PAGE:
Mr. Farlops

I don't want to derail things here but, I've always been very skeptical of the idea that it's possible to build governors, hardwired laws or restraining bolts (For lack of better terms) into a creature that's superhumanly intelligent. In the early stages we can guide the evolution of such a creature to make certain outcomes more likely but at some point things will slip out of our control. Even design evolution is an emergent process with surprises--by definition.

In the early days, when artificial life is still simple and stupid, it will be easy to vet the dangerous ones out but, eventually the criteria by which to cull the undesired becomes so complex that we can make the decision anymore.

And then of course there is the fyborg and intelligence augmentation issue. When the interface of command and control gets so sophsticated that one or two people can control the entire military corpus of the United States as intuitively as playing a game of basket ball. Who do we trust to plug into this thing?

Or perhaps worse still, since it seems that a lot people are getting augmented at once, we have a perpetuation of the present situation where single people can still do enourmous damage despite omnipresent sousveillance.

Mr. Farlops

"...that we can't make the decision anymore," I meant to say.

Tom Craver

Mike: Note that #2 and #3 are direct "bad things", not things that lead to bad things. Listing "nanowar" as #1 would consistent.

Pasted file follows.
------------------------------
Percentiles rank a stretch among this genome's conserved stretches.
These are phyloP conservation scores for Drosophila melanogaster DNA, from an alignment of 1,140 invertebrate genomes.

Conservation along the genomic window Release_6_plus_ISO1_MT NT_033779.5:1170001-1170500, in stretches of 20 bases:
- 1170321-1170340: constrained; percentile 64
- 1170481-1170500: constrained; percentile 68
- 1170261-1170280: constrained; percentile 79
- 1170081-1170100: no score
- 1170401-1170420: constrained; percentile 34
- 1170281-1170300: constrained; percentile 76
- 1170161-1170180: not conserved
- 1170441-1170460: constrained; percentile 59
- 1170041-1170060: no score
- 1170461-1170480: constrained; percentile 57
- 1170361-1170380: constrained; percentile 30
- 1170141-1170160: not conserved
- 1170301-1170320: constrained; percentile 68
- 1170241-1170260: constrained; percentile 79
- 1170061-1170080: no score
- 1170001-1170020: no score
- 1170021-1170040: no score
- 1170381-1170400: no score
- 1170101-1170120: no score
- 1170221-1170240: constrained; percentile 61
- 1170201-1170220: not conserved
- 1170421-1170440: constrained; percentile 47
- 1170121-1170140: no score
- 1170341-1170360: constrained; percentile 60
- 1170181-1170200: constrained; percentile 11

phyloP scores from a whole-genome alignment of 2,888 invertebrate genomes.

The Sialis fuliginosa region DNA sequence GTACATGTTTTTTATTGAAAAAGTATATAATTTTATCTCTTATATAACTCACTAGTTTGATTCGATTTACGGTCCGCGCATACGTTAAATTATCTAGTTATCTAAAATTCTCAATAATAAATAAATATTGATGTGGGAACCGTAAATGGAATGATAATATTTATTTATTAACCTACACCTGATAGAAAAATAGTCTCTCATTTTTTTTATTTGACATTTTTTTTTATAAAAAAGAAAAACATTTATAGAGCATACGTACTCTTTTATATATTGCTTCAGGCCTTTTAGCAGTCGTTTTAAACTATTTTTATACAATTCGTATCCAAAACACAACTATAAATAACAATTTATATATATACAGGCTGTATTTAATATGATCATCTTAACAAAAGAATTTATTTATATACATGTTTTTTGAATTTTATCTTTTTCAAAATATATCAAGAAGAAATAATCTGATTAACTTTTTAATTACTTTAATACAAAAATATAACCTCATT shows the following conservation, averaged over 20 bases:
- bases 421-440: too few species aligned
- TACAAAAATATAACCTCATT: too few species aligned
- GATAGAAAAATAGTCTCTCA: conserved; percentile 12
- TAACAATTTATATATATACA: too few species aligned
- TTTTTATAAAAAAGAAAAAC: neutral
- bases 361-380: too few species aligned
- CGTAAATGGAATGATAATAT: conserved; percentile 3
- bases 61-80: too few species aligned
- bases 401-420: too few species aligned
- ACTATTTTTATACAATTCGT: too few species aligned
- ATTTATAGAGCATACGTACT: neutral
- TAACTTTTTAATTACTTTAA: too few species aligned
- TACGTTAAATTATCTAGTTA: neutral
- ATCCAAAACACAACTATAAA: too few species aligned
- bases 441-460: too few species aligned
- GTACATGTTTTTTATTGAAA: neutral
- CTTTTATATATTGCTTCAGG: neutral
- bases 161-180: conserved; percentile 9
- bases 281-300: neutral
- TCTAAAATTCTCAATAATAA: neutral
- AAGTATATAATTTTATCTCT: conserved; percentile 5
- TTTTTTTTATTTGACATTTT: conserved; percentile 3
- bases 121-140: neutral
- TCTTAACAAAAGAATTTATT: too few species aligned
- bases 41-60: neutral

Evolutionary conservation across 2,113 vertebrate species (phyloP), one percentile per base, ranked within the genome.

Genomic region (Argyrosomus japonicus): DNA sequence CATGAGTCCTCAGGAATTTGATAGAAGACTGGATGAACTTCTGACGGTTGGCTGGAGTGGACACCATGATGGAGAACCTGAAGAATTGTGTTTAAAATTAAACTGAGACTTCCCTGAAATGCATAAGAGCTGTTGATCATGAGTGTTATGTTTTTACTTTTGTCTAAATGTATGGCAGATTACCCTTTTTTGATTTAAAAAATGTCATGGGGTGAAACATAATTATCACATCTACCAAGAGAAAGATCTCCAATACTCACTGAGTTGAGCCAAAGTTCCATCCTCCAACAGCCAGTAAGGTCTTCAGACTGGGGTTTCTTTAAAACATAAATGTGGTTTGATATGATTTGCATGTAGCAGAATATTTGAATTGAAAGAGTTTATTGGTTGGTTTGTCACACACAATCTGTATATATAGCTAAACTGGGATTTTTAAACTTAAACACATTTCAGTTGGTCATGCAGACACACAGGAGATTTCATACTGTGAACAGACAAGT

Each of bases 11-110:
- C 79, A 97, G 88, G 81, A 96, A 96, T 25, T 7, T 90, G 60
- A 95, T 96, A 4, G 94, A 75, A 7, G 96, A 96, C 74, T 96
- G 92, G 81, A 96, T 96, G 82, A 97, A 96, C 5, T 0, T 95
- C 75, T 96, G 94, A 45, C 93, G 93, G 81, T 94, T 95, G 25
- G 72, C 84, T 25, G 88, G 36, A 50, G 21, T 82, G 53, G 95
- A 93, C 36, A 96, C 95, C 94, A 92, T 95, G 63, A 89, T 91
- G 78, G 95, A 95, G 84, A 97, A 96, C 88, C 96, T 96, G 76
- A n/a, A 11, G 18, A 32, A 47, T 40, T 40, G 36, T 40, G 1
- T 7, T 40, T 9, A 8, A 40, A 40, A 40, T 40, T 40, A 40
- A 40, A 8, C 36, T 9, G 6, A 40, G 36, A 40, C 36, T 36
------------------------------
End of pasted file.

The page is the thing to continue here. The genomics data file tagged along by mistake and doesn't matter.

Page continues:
Alan Shalleck

let's suppose I agree with all of you in crying "Fire" in the theatre.I still have to plan in advance to get the people out under all conditions.How do we practically, as a civilization, mitigate your three greatest dangers.
I don't think the difficult part is identifying the risks. The difficult part, which none of you has addressed, is what then do we do? How does anyone control rogue states or rogue individuals. How do we prevent another "Nano" Ted Kozinsky(sp?)?
How about some strategic and tactical thinking from all of you?
What practical programs and policy initiatives would you suggest? I want those in the theatre to come out alive.

Who's willing to start?

alan shalleck

Mike Treder, CRN

CRN has made a beginning, with our papers on "Safe Use" http://crnano.org/safe.htm and "Effective Administration" http://crnano.org/systems.htm as well as several web pages here http://crnano.org/administration.htm

Today there are many more questions than answers. We have prepared an outline of those questions here http://crnano.org/studies.htm

The next step is to organize scholars around the globe in an effort to examine all the questions, evaluate solutions, and issue recommendations.


Education and spreading the MM-risk meme is one strategy. This would aid safe-MM efforts in attaining funding and personnel. It will take more than a lone individual to realize MM, so members of a MM programme conducted without an appeciation of MM risks may be more likely to defect to an entity aware of the safe-MM meme. Brainstorming the structure and personnel characteristics of the safest possible MM administrative body is something anyone can contribute towards: look around at the people you trust, what do they have in common? Obviously, donating to CRN and other like-minded NGOs and hurt. In the future, there should be one or more MM research programmes with the safe-MM meme in mind, to which skills and financial resources can be challenged... it really depends upon your means, what your most efficient strategy is.


CAN'T hurt, not "and hurt", 3rd last sentence. resources can be CHANNELED, not "challenged", 2nd last sentence.